“Polar Radio Sets”
Basil Binyon, O.B.E. – Marine Communications, the BBC and Radio Communication Company, Limited
by Ian L. Sanders
in collaboration with Chris Simmonds
Basil Binyon was a radio pioneer. Even as a young boy in the late 1800s, school records reveal that he was “particularly fond of electrical work and natural science” and used his time in the school workshop “to make amateur wireless telegraphy sets.” Graduating from Cambridge University, he took up a series of senior positions with several leading wireless companies of the day, including the Lepel Wireless Syndicate and the Compagnie Général Radiotélégraphique, a French enterprise then making its name in marine wireless. In the years leading up to the Great War, he served as the General Manager of the Anglo-French Wireless Company. With outbreak of hostilities in August 1914, Binyon joined the recently formed Royal Naval Air Service where, in May 1916, he took charge of the wireless school at the Royal Naval Air Service Training Establishment, Cranwell. He was awarded the Order of the British Empire (OBE) in recognition of his wartime contribution to the services’ rapid progress in the art of wireless communication between aircraft and ground stations. After the war, a new enterprise, Radio Communication Company, was formed under the aegis of the Indo-European Company. The new Company was established to develop, manufacture and supply long-distance marine wireless equipment for the Royal Navy and merchant shipping lines, in a direct challenge to the Marconi Company. Binyon was appointed as Managing Director. In 1919, in order to ensure a reliable supply of thermionic valves and ensure that the Marconi Company did not exercise a stranglehold on the industry, Binyon was instrumental in the formation of the Mullard Radio Valve Company. For a short time in the early- to mid-1920s, Radio Communication Company, under Binyon’s direction, became involved in the production of domestic wireless sets for the home listener.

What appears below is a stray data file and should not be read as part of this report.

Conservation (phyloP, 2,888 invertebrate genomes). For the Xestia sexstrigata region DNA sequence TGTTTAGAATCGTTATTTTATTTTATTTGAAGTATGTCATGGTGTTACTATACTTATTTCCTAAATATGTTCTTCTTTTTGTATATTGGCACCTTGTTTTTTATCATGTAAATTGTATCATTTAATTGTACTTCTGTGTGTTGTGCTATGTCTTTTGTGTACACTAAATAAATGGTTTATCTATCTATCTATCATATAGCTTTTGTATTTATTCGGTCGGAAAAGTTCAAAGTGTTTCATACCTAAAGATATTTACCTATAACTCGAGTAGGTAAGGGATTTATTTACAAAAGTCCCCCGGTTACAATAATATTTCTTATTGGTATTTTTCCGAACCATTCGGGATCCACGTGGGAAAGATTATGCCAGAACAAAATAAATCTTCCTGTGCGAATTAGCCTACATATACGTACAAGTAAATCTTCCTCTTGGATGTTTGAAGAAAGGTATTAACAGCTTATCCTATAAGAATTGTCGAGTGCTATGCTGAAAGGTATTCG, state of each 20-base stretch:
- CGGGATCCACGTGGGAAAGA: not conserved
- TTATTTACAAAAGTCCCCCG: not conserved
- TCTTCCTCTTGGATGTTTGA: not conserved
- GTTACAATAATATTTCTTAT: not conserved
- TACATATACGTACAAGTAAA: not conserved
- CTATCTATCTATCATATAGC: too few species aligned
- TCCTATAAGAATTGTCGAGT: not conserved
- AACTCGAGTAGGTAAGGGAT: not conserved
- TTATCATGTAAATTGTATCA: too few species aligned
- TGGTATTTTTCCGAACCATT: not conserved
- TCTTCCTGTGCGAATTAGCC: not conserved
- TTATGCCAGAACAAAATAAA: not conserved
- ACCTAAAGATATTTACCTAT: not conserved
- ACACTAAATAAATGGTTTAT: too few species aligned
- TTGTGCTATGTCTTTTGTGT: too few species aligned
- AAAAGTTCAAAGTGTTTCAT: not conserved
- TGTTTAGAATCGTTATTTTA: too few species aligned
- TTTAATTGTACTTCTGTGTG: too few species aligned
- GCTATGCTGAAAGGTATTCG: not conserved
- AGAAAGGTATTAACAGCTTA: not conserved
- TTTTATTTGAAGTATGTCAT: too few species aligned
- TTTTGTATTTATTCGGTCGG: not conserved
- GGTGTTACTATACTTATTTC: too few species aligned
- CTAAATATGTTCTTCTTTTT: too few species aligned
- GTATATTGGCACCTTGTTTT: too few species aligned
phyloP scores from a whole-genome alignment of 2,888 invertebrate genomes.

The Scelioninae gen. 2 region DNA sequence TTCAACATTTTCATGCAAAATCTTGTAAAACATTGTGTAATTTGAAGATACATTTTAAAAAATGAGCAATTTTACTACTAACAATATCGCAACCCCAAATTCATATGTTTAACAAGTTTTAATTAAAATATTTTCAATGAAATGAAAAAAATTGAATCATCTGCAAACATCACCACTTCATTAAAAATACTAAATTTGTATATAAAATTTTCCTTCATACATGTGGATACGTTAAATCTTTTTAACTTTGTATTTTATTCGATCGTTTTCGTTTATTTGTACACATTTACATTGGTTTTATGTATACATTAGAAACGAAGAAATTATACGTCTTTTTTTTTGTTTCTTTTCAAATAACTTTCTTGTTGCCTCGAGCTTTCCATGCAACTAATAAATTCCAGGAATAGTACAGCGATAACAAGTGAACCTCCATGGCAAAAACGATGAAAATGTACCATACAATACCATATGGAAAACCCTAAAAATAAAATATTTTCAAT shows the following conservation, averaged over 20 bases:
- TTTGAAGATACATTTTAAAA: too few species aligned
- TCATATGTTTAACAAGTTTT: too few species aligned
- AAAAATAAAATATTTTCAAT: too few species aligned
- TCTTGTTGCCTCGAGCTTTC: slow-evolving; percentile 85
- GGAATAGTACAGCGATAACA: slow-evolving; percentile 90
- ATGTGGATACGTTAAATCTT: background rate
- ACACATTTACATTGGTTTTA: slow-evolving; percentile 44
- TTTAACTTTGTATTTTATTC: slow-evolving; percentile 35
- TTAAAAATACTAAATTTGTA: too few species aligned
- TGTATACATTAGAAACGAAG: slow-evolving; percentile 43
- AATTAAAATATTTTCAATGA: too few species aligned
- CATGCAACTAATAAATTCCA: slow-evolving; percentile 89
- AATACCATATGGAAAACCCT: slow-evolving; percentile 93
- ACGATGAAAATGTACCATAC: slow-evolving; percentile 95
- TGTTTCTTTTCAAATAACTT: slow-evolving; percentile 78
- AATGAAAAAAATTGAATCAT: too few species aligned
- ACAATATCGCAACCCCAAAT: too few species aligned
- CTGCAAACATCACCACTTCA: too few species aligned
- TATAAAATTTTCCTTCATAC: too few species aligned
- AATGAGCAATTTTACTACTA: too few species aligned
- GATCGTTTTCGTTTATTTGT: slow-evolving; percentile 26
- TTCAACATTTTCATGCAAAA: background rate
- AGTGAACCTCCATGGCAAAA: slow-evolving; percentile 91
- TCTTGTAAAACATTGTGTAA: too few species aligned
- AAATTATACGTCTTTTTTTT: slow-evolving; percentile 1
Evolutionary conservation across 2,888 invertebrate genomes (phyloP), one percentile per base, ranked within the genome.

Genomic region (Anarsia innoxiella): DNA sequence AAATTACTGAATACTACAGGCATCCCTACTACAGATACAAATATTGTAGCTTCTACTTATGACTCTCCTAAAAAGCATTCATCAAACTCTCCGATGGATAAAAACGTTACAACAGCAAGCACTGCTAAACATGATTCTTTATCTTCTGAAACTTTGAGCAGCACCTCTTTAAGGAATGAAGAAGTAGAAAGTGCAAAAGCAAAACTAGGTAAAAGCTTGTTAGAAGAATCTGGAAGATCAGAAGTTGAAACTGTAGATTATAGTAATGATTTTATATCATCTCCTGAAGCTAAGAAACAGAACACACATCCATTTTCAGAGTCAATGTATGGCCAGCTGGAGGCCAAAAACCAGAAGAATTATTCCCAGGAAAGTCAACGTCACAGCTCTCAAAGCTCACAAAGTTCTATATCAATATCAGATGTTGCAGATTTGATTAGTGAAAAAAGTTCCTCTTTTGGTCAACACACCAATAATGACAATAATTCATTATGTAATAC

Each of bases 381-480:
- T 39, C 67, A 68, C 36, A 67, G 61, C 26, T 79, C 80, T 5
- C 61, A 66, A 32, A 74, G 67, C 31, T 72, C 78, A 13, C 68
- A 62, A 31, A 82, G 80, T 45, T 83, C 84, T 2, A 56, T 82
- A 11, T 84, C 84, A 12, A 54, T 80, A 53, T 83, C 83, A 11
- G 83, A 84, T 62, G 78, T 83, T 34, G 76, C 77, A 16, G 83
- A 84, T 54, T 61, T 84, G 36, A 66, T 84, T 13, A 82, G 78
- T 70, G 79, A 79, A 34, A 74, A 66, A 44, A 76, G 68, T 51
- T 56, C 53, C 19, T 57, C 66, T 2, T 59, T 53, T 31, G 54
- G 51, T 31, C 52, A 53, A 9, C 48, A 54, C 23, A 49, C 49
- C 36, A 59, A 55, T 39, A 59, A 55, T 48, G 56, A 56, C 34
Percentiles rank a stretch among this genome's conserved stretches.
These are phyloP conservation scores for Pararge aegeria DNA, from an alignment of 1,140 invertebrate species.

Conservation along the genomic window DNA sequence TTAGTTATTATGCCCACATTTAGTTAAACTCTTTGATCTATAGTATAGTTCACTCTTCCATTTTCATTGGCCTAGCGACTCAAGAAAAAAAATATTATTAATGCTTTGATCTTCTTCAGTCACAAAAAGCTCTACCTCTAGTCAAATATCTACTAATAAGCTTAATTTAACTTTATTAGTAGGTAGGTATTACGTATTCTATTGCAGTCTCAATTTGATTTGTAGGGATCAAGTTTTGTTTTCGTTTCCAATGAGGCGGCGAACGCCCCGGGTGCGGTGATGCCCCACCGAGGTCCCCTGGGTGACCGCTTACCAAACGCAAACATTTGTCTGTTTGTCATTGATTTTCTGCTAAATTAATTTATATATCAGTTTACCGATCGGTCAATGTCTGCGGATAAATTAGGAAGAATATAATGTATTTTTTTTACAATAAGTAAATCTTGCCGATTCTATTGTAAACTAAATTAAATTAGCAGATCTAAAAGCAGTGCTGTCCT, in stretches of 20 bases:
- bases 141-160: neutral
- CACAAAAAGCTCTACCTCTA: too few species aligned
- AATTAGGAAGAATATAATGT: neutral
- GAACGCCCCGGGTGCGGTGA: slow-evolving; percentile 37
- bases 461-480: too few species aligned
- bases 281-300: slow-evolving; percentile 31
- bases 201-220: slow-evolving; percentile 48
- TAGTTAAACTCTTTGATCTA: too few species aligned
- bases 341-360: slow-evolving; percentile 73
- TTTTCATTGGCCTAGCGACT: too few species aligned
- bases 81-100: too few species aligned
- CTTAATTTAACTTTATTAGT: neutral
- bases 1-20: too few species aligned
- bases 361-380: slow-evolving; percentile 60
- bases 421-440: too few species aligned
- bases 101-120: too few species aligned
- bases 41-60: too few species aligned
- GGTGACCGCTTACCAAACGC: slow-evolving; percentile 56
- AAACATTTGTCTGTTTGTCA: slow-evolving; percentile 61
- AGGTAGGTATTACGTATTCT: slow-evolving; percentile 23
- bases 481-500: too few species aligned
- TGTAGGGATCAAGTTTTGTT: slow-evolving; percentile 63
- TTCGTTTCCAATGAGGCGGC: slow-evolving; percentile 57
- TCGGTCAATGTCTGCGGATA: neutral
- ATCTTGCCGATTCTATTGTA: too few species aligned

With the advent of a national broadcast service in 1922, Binyon was appointed as a Director of the nascent British Broadcasting Company. For four years, he played a prominent role in the development of the organisation where he was responsible for the hiring of key personnel, including the Company’s first Chief Engineer, Peter Eckersley. Not only concerned with technical matters, he was particularly vocal on programme content, where he favoured a “lighter” mix. In the latter, he ran afoul of the BBC’s autocratic Managing Director, (later Sir) J.C.C. Reith. Binyon vehemently opposed the decision to transition the Company to a public corporation, and completely severed his involvement with broadcasting matters at the end of 1926.
In 1926, the Marconi Marine Company acquired a majority share in Radio Communication Company; it subsequently assumed ownership. Ironically, Binyon joined the board of his erstwhile competitor. As well as a leader in the field of communications, the evidence suggests that he was also a man of deep moral conviction and integrity in an arena which, at the turn of the twentieth century, did not always attract individuals with an abundance of such characteristics. Noting that in his last entry in “Who’s Who,” Binyon chose not to refer to his contributions to either commercial marine wireless or to the early domestic radio business, rather electing to concentrate on his work for the Admiralty and his time as a Director of the British Broadcasting Company, the celebrated radio historian David Read – “reading between the lines” – described Binyon thus:
“This remarkable man from a Quaker school, who valued creativity and the development of people, had become disillusioned with the acquisitiveness and cutthroat behaviour of the people in the businesses with which he eventually became involved.”
This book sets out to chronicle both the founder and the products, commercial and domestic, behind the Radio Communication Company, drawing on primary source material, much of which has never been published.